Her clothes were placed on the velvet red couch in the dank basement as if she were in them. Blouse, a brilliant yellow although with her lack of seeing any color but grey these days may have been something entirely different, was neatly atop the pillows, sleeves spread out, neckline on the edge as if her blouse was exhausted. Pants, a smart pair of dark jeans with machine-made tears on both thigh areas in an unidentifiable pattern, lay directly below the blouse. From there sported a gap of three inches or so between blouse and jeans to expose the red cushion - or a belly-button if one desired to broaden their imagination. Panties and brassiere had been pushed under the jeans with only a strap exposed to see where the unmatched pair was located. Shoes, practical dark brown flats, pigeon-toed right under the jean’s hemline.

She was in the middle, on a basement-dirtied woven rug, surrounded by nothing but paper with nothing on at all.

He had tried to sneak down the stairs, but basement stairs, old and wooden, were not meant for stealthy undertaking. As such, he ever-so-carefully crept. He did not want to disturb her. Ever.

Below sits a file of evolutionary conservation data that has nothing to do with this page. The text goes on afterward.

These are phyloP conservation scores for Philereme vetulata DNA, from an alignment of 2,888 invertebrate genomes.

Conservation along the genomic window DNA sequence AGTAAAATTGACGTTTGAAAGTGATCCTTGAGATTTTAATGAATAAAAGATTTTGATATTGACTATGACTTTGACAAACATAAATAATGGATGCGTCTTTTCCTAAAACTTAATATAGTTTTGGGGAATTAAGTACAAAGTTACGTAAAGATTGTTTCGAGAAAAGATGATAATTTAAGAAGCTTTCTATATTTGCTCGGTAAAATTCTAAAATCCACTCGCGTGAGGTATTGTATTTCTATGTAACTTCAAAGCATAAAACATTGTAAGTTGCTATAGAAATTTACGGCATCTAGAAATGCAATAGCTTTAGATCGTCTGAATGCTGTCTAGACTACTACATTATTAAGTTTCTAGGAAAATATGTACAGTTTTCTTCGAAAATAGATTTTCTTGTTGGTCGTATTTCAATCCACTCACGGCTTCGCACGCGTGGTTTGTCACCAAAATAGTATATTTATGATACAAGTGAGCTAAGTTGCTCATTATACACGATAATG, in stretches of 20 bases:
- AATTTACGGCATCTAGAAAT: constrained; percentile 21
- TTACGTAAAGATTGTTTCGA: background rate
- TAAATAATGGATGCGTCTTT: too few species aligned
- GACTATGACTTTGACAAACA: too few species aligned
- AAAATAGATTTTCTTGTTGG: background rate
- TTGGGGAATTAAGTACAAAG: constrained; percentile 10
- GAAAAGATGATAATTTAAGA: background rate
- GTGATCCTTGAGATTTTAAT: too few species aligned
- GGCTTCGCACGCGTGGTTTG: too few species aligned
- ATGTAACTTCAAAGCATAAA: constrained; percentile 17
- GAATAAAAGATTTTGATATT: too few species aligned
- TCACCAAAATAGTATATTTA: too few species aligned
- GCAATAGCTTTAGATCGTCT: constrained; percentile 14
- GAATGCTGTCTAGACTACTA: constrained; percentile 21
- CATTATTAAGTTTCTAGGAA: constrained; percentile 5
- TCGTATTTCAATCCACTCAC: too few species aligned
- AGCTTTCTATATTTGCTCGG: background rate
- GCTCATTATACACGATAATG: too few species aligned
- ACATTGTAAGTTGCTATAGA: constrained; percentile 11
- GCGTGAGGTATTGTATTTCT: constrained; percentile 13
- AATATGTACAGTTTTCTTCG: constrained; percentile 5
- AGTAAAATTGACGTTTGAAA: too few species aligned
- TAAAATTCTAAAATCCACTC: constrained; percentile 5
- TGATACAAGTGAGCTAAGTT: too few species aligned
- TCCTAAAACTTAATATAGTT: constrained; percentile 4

“I can hear you breathing,” she flatly stated.

“I guess the stairs wouldn’t have given me away.”

“It’s fine.”


“Just look around you.”

The paper, standard white 8.5 x 11, was surrounding her, all piled up in an arc around her legs that were forming a triangle with her lavender-painted toenails serving as two of the triangle’s corners.

“Impressive, Sheila.”

“All sorted by section, then by chapter.”

After a good look at her paper mesas, he responded, “There’s a lot in the middle.”

“It’s the middle. There’s always a lot in the middle. Beginnings and endings need not, ever – I repeat – ever be lengthy. As such, shorter stacks.”

“Can I sit?”

She gestured toward the couch, pointing at a spot directly across from her, right next to her clothes. He took his seat, carefully settling in to allow the couch to envelope him while taking care not to disturb her clothes. Disturbance of her semblance of order had, for a while now, been a delicate matter.

“Are you cold?”

“Why would I be cold?”

“You’re in a basement… and you’re naked.”